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Twitch, YouTube, and other gaming-focused video sites have created an enormous market that attracts a massive global audience, and this sector is on pace to grow this year.

Gaming content on live and on-demand video sites will generate $4.6 billion in revenues this year, according to a report from industry-intelligence firm SuperData Research. This type of media is hastening the replacement of traditional platforms like cable television. More than 20 percent of the people who consume this content in the U.S. fall into SuperData’s “cord-cutters” category — that’s compared to 8 percent of the general U.S. population.

But the market for videos of people shouting while playing Minecraft isn’t an American phenomenon. The worldwide audience for gaming-related livestreams and YouTube creations has ballooned to 665 million, which is more than twice the size of the population of the United States. And with an audience that size — especially one that is avoiding a lot of other media — that’s something marketers and advertisers will want to spend a lot of money to reach.

“’Gaming Video Content’ represents a highly desirable market to advertisers due to the fact that its audience is young, tech-savvy, and willing to spend money,” SuperData research manager Carter Rogers explained. “Companies who do not advertise to GVC viewers risk missing potential customers as they turn to streams over legacy media. With a global audience that reaches more viewers than HBO, Netflix, ESPN, and Hulu combined, brands could be losing out on the next prime-time viewing activity, not unlike TV or sports viewing at their peaks.”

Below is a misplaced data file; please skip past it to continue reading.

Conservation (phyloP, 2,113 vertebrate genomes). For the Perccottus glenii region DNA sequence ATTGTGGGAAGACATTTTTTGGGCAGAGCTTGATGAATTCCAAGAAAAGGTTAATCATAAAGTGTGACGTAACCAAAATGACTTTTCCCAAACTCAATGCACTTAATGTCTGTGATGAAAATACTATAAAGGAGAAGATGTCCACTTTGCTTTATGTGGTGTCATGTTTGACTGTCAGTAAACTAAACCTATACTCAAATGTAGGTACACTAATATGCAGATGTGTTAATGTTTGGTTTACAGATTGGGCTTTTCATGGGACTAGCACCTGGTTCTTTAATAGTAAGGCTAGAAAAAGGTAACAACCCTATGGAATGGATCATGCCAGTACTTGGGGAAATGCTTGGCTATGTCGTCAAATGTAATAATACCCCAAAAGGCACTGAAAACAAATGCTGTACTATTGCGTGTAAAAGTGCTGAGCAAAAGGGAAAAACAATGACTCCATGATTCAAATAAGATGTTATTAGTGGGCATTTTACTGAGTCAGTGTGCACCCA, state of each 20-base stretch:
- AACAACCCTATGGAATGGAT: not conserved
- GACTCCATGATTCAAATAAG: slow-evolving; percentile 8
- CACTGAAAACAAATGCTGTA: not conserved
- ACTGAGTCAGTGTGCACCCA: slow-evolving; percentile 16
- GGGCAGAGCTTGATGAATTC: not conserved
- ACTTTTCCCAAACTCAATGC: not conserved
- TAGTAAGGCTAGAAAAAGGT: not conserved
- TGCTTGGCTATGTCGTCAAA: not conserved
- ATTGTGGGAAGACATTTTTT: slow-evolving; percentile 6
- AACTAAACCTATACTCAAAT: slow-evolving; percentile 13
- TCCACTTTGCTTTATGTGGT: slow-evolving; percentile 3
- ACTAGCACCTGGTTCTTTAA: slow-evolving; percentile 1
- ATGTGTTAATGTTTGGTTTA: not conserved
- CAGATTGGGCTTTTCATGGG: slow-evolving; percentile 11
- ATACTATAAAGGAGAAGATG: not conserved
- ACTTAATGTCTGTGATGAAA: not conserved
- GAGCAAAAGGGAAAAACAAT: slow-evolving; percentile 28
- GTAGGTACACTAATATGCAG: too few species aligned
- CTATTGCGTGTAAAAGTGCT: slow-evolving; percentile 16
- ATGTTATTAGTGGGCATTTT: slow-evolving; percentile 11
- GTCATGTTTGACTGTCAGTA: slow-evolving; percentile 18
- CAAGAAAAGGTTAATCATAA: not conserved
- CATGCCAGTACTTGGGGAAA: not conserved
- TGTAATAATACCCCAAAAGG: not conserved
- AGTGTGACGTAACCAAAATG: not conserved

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SuperData notes that the average PC and console gaming fan who watches a lot of Twitch or YouTube spends more than $70 per month on digital games, in-game content, and related items. That’s 56 percent more than gamers who don’t watch Twitch or YouTube spend.

And media companies are already spending a lot of money to access those spenders. Of the $4.6 billion that SuperData predicts gaming-related videos will make, $3.2 billion will come from advertising and sponsorships.

And the other 31 percent? That comes directly from viewers, who are spending more and more money to subscribe to or give monetary tips to their favorite creators.

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